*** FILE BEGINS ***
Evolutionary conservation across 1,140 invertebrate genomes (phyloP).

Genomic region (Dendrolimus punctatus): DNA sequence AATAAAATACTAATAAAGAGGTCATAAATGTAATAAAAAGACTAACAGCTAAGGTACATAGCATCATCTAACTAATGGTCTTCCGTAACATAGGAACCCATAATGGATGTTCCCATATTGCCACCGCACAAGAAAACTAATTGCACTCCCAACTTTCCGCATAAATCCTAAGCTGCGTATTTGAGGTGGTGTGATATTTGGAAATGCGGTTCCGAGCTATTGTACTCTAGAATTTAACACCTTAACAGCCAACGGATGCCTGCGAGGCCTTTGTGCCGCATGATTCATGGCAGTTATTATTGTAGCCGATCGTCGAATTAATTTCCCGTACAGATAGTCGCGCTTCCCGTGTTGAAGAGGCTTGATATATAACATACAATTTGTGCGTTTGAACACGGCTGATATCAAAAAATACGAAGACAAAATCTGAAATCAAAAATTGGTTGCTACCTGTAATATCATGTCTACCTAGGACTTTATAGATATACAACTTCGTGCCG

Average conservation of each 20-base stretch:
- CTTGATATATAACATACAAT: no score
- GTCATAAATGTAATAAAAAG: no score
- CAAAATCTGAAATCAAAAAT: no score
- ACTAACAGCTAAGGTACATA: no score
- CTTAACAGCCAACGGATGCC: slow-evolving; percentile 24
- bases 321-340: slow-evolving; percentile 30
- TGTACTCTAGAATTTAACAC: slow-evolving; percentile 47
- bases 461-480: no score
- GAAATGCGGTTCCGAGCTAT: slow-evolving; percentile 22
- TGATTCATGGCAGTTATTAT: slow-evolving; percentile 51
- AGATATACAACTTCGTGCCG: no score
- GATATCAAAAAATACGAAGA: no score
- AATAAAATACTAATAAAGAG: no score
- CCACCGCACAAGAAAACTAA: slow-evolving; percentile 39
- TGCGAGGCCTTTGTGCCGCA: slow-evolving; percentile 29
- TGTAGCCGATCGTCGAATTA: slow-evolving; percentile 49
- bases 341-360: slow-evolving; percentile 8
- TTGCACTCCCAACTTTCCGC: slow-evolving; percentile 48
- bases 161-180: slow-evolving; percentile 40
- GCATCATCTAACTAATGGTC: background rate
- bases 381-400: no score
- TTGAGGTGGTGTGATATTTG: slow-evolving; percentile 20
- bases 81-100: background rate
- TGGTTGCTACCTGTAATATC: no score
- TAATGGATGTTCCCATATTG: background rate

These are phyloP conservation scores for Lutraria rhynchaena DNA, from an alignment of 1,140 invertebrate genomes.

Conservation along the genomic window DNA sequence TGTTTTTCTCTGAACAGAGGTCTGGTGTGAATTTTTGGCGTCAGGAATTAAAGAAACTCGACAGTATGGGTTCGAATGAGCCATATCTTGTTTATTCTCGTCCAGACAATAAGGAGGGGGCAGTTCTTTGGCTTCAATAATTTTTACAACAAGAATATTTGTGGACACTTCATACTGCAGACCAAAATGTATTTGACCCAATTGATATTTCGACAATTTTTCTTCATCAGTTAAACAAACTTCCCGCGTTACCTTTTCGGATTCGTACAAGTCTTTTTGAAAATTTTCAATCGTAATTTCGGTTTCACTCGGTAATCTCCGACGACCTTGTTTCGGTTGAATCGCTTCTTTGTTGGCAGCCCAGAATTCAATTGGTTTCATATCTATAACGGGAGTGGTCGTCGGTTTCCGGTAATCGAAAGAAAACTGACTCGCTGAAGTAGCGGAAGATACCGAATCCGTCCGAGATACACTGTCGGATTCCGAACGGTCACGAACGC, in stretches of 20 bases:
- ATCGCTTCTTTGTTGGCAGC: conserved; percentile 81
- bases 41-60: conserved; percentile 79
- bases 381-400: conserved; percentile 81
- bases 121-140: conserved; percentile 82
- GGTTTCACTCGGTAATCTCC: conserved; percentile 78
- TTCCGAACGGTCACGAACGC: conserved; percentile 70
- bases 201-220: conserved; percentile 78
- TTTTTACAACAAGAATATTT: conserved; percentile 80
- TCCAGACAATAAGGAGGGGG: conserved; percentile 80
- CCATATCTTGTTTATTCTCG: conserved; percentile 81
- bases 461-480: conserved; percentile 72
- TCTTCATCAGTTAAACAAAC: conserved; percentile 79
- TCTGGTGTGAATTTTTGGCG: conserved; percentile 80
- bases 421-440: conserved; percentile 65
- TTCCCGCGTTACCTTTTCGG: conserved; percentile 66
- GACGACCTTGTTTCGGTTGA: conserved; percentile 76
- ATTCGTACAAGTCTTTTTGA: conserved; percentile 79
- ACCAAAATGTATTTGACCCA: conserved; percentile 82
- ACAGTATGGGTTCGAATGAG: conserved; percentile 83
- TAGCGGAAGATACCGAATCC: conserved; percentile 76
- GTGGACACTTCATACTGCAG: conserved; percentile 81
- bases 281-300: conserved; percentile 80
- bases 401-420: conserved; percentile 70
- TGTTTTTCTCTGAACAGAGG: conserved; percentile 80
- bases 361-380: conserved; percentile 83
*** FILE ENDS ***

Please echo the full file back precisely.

Evolutionary conservation across 1,140 invertebrate genomes (phyloP).

Genomic region (Dendrolimus punctatus): DNA sequence AATAAAATACTAATAAAGAGGTCATAAATGTAATAAAAAGACTAACAGCTAAGGTACATAGCATCATCTAACTAATGGTCTTCCGTAACATAGGAACCCATAATGGATGTTCCCATATTGCCACCGCACAAGAAAACTAATTGCACTCCCAACTTTCCGCATAAATCCTAAGCTGCGTATTTGAGGTGGTGTGATATTTGGAAATGCGGTTCCGAGCTATTGTACTCTAGAATTTAACACCTTAACAGCCAACGGATGCCTGCGAGGCCTTTGTGCCGCATGATTCATGGCAGTTATTATTGTAGCCGATCGTCGAATTAATTTCCCGTACAGATAGTCGCGCTTCCCGTGTTGAAGAGGCTTGATATATAACATACAATTTGTGCGTTTGAACACGGCTGATATCAAAAAATACGAAGACAAAATCTGAAATCAAAAATTGGTTGCTACCTGTAATATCATGTCTACCTAGGACTTTATAGATATACAACTTCGTGCCG

Average conservation of each 20-base stretch:
- CTTGATATATAACATACAAT: no score
- GTCATAAATGTAATAAAAAG: no score
- CAAAATCTGAAATCAAAAAT: no score
- ACTAACAGCTAAGGTACATA: no score
- CTTAACAGCCAACGGATGCC: slow-evolving; percentile 24
- bases 321-340: slow-evolving; percentile 30
- TGTACTCTAGAATTTAACAC: slow-evolving; percentile 47
- bases 461-480: no score
- GAAATGCGGTTCCGAGCTAT: slow-evolving; percentile 22
- TGATTCATGGCAGTTATTAT: slow-evolving; percentile 51
- AGATATACAACTTCGTGCCG: no score
- GATATCAAAAAATACGAAGA: no score
- AATAAAATACTAATAAAGAG: no score
- CCACCGCACAAGAAAACTAA: slow-evolving; percentile 39
- TGCGAGGCCTTTGTGCCGCA: slow-evolving; percentile 29
- TGTAGCCGATCGTCGAATTA: slow-evolving; percentile 49
- bases 341-360: slow-evolving; percentile 8
- TTGCACTCCCAACTTTCCGC: slow-evolving; percentile 48
- bases 161-180: slow-evolving; percentile 40
- GCATCATCTAACTAATGGTC: background rate
- bases 381-400: no score
- TTGAGGTGGTGTGATATTTG: slow-evolving; percentile 20
- bases 81-100: background rate
- TGGTTGCTACCTGTAATATC: no score
- TAATGGATGTTCCCATATTG: background rate

These are phyloP conservation scores for Lutraria rhynchaena DNA, from an alignment of 1,140 invertebrate genomes.

Conservation along the genomic window DNA sequence TGTTTTTCTCTGAACAGAGGTCTGGTGTGAATTTTTGGCGTCAGGAATTAAAGAAACTCGACAGTATGGGTTCGAATGAGCCATATCTTGTTTATTCTCGTCCAGACAATAAGGAGGGGGCAGTTCTTTGGCTTCAATAATTTTTACAACAAGAATATTTGTGGACACTTCATACTGCAGACCAAAATGTATTTGACCCAATTGATATTTCGACAATTTTTCTTCATCAGTTAAACAAACTTCCCGCGTTACCTTTTCGGATTCGTACAAGTCTTTTTGAAAATTTTCAATCGTAATTTCGGTTTCACTCGGTAATCTCCGACGACCTTGTTTCGGTTGAATCGCTTCTTTGTTGGCAGCCCAGAATTCAATTGGTTTCATATCTATAACGGGAGTGGTCGTCGGTTTCCGGTAATCGAAAGAAAACTGACTCGCTGAAGTAGCGGAAGATACCGAATCCGTCCGAGATACACTGTCGGATTCCGAACGGTCACGAACGC, in stretches of 20 bases:
- ATCGCTTCTTTGTTGGCAGC: conserved; percentile 81
- bases 41-60: conserved; percentile 79
- bases 381-400: conserved; percentile 81
- bases 121-140: conserved; percentile 82
- GGTTTCACTCGGTAATCTCC: conserved; percentile 78
- TTCCGAACGGTCACGAACGC: conserved; percentile 70
- bases 201-220: conserved; percentile 78
- TTTTTACAACAAGAATATTT: conserved; percentile 80
- TCCAGACAATAAGGAGGGGG: conserved; percentile 80
- CCATATCTTGTTTATTCTCG: conserved; percentile 81
- bases 461-480: conserved; percentile 72
- TCTTCATCAGTTAAACAAAC: conserved; percentile 79
- TCTGGTGTGAATTTTTGGCG: conserved; percentile 80
- bases 421-440: conserved; percentile 65
- TTCCCGCGTTACCTTTTCGG: conserved; percentile 66
- GACGACCTTGTTTCGGTTGA: conserved; percentile 76
- ATTCGTACAAGTCTTTTTGA: conserved; percentile 79
- ACCAAAATGTATTTGACCCA: conserved; percentile 82
- ACAGTATGGGTTCGAATGAG: conserved; percentile 83
- TAGCGGAAGATACCGAATCC: conserved; percentile 76
- GTGGACACTTCATACTGCAG: conserved; percentile 81
- bases 281-300: conserved; percentile 80
- bases 401-420: conserved; percentile 70
- TGTTTTTCTCTGAACAGAGG: conserved; percentile 80
- bases 361-380: conserved; percentile 83